HAWAIIAN CONSCIENCISM with Linda Tuhiwai Smith on May 2, 2013 at UH Manoa. She spoke on activism, feminism, culture, difference,...
After 666 comments, a friend of mine was kicked off Metafilter. That was ten years ago. He told me his old screennames over drinks a...
I’m still on my research binge re: public space and found an urban planning dissertation on public space and skateboarding. Skateboarders have been consistently excluded from public spaces and city sidewalks as menaces to the proper pedestrian.* Francisco Gallart argues in his dissertation that skateboarding has been and is still a “critical spatial practice”, even in an era with municipal skate parks custom-built for corporate skateboarding competitions. Skateboarding at its most basic is to use and appropriate the urban/suburban landscape in unsanctioned and unexpected ways. The concrete pillars underneath a “dark, dingy, and forgotten bridge undersides” become the site of aerials and flips. Other uninviting or seemingly useless locations like empty swimming pools are also made into playgrounds:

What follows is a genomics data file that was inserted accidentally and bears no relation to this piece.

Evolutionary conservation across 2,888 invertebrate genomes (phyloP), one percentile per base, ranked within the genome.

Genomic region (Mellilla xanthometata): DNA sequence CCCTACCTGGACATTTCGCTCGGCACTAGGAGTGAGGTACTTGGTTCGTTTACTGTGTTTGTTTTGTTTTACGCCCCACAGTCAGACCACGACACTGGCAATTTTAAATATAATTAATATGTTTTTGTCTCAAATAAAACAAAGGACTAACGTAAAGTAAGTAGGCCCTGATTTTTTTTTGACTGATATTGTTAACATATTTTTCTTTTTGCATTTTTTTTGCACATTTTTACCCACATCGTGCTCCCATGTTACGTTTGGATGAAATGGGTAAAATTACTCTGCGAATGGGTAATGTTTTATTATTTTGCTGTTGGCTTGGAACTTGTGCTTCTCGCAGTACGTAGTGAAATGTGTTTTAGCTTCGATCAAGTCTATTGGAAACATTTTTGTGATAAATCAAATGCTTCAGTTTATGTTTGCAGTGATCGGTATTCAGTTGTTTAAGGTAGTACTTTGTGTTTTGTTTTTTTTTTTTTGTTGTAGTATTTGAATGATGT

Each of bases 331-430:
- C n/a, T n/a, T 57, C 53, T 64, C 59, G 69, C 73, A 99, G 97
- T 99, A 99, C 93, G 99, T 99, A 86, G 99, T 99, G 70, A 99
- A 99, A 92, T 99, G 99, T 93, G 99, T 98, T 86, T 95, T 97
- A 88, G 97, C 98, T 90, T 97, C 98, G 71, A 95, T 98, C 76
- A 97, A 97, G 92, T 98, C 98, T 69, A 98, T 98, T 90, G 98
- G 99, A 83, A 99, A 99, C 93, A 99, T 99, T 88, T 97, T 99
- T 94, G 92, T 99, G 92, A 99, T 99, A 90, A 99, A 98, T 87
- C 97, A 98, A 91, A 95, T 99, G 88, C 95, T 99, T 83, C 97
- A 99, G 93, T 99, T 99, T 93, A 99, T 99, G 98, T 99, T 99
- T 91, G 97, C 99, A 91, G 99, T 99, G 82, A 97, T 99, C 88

The plaza at the foot of the skyscraper figures among the built forms deemed “dead public spaces” due to the proliferation of defensible architecture throughout the modern city. Skateboarders appropriate and redefine these hard spaces as skatespots by performing unintended uses of the built environment.
It is Lefebvre’s right to the city, the right to the imaginary and play, for the “oeuvre (not only of products and consumable material goods).” I am forever grateful to a man I once saw in Boston, roller-skating down Boylston with a flower pot on his head.
Not solely skateboarding, but nonetheless, an unexpected and poetic way of inscribing the city by dancer Bill Shannon.
* Segways are the true menace to innocent bystanders. I hate them.